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SCRIPT Command

I am using TCC 11.00.52 Windows XP [Version 5.1.2600], TCC Build 52 Windows XP Build 2600 Service Pack 3.

I have been using CSCRIPT within my .BTM files to execute .xbs scripts for quite some time, and all works well.

I decided today to try the internal SCRIPT command. I verified that SCRIPT is indeed an internal command by doing the following;

which script
script is an internal command
When I run the SCRIPT command by itself, it produces the following;

Seeing that the SCRIPT command recognizes the XBScript, I tried to use it in a .btm as follows;

script /E xbscript lcba.xbs
Well, that didn't work. Next, I tried

script lcba.xbs
Ditto, did not work. When I say "did not work", I mean that no output was displayed on the console, and the execution time is rapid, meaning did not work.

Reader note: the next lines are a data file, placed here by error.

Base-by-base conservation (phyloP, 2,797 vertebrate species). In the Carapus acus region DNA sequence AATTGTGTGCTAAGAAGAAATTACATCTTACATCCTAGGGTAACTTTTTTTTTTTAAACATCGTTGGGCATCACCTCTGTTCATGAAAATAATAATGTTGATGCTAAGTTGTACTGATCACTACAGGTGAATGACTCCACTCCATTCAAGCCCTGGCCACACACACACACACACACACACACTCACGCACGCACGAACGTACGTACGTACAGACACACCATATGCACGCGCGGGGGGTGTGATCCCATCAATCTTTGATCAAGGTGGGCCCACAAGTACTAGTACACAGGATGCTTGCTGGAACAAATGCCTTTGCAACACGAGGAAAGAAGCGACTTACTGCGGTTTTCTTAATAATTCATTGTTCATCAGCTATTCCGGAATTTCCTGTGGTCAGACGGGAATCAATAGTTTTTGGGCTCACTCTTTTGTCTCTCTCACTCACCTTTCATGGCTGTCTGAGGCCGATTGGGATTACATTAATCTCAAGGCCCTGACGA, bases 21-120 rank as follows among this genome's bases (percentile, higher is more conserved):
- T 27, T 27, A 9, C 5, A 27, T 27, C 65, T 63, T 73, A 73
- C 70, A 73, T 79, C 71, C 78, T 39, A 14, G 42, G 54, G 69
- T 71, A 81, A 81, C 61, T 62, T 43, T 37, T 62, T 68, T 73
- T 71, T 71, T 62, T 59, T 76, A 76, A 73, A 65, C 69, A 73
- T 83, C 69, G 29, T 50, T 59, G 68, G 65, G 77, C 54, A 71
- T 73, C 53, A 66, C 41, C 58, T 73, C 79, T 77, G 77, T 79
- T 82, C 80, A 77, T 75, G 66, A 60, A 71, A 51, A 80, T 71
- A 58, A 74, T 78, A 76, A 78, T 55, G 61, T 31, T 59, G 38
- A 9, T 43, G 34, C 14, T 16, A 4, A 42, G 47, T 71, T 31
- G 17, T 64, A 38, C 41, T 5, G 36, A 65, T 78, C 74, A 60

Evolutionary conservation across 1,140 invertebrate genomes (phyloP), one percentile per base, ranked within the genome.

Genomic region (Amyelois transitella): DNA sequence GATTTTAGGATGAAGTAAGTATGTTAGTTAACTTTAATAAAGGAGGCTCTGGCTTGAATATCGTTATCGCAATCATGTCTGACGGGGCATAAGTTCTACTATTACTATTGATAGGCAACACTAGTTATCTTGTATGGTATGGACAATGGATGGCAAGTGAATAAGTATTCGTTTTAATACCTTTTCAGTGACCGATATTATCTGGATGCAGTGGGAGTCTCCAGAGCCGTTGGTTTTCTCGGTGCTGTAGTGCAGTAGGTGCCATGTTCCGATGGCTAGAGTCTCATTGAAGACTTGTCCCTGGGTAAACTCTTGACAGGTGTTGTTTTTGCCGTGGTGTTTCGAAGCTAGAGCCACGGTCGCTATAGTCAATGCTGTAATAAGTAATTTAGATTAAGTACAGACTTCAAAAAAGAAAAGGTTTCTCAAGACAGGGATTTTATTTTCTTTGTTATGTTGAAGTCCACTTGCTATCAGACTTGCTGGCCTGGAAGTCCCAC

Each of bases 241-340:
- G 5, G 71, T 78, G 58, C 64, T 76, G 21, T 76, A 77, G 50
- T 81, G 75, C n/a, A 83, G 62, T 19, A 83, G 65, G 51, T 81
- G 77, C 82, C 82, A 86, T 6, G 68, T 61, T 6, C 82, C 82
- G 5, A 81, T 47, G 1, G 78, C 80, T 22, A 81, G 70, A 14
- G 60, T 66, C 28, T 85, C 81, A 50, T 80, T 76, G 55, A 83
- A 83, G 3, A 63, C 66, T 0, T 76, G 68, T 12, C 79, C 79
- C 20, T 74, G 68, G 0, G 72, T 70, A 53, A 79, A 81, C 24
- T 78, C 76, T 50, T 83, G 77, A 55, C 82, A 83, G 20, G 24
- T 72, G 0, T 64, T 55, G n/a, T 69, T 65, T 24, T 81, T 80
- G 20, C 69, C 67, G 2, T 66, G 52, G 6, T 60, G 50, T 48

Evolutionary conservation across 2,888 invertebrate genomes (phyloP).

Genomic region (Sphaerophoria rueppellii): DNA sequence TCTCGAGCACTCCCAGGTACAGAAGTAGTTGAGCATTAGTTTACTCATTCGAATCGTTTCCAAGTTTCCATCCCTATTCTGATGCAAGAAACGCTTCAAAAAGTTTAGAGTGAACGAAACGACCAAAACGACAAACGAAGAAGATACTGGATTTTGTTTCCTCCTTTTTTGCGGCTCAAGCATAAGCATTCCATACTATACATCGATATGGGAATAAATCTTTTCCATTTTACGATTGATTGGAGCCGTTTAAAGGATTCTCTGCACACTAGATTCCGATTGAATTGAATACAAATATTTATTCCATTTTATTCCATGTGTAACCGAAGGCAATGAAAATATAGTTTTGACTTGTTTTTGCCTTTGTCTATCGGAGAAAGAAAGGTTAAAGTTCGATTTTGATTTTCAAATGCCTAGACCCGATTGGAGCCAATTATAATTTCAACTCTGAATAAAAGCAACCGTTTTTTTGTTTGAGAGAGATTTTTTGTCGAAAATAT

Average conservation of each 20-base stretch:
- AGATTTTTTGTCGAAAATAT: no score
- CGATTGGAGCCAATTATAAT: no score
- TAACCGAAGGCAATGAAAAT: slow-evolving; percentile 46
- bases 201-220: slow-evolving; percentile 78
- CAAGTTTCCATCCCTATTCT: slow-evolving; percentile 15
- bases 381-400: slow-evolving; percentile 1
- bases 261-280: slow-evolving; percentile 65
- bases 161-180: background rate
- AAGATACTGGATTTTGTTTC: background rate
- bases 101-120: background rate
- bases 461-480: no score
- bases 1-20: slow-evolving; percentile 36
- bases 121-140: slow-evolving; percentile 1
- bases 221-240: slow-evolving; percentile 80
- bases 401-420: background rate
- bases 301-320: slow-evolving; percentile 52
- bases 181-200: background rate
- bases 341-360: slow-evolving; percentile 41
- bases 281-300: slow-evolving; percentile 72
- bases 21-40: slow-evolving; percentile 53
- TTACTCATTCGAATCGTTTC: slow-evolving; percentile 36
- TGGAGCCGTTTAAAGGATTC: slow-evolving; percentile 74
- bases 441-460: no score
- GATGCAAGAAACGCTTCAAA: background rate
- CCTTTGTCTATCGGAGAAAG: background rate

If I use;

cscript lcba.xbs
the script runs without any problems, reads the database, and outputs the desired results to the console.

Am I using the syntax correctly with the SCRIPT command to execute my .xbs files?

Here is a sample, test.xbs

#include "wsh.ch"

? "Welcome to XBScript"
Running this with CSCRIPT works, but not with SCRIPT.

I cannot comment on your specific issue, because I don't have XBScript in my list of script engines, but a little messing around here suggests that CSCRIPT will search the path for the given filename but SCRIPT does not. Have you tried a fully-qualified filename on your SCRIPT command??

Update: actually, I take that back. Both commands require a fully-qualified filename unless the script file is in the current directory. Ignore me.

FWIW I can get both commands to give similar results with a JScript file, so perhaps there is an issue with the XBScript engine??
After further messing around I am rather confused by what SCRIPT is actually doing. If I run a JScript or VBScript via WSH (either directly using Explorer and extension associations or via CSCRIPT) then the engine instantiates a top-level object called WScript. If I do so via the SCRIPT command then that object is called shell. Thus far I cannot find a way to write a script in either language that works in both contexts.
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